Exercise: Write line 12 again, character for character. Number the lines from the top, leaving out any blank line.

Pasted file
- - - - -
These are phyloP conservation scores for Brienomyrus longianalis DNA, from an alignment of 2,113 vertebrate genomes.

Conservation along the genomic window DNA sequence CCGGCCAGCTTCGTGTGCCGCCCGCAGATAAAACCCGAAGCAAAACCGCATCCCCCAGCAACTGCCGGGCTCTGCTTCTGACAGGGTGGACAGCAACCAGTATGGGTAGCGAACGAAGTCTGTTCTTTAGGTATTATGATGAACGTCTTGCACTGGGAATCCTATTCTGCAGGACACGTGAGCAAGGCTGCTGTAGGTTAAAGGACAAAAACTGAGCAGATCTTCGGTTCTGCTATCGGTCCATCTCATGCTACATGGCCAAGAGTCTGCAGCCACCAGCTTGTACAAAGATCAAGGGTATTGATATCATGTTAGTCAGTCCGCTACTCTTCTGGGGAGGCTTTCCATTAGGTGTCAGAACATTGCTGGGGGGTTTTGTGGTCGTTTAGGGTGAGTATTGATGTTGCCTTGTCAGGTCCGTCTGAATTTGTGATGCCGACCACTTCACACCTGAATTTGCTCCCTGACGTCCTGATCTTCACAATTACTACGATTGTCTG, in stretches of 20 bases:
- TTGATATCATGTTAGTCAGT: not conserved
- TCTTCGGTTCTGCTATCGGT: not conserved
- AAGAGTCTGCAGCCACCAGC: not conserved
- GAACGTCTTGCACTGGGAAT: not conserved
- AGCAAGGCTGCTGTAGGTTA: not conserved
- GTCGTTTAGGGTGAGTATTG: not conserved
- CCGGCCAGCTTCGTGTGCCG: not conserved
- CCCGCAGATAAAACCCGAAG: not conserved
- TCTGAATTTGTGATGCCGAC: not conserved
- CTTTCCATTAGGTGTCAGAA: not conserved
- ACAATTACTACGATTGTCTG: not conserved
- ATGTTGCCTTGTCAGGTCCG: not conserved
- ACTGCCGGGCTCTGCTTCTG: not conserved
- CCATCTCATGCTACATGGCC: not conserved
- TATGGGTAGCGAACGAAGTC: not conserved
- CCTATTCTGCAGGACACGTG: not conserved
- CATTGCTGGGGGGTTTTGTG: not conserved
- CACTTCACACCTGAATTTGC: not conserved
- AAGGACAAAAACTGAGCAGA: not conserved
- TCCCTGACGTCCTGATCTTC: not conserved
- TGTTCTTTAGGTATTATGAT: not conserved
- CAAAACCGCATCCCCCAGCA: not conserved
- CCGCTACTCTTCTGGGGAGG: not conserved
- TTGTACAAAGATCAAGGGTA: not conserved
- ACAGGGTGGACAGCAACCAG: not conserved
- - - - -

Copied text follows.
- CTTTCCATTAGGTGTCAGAA: not conserved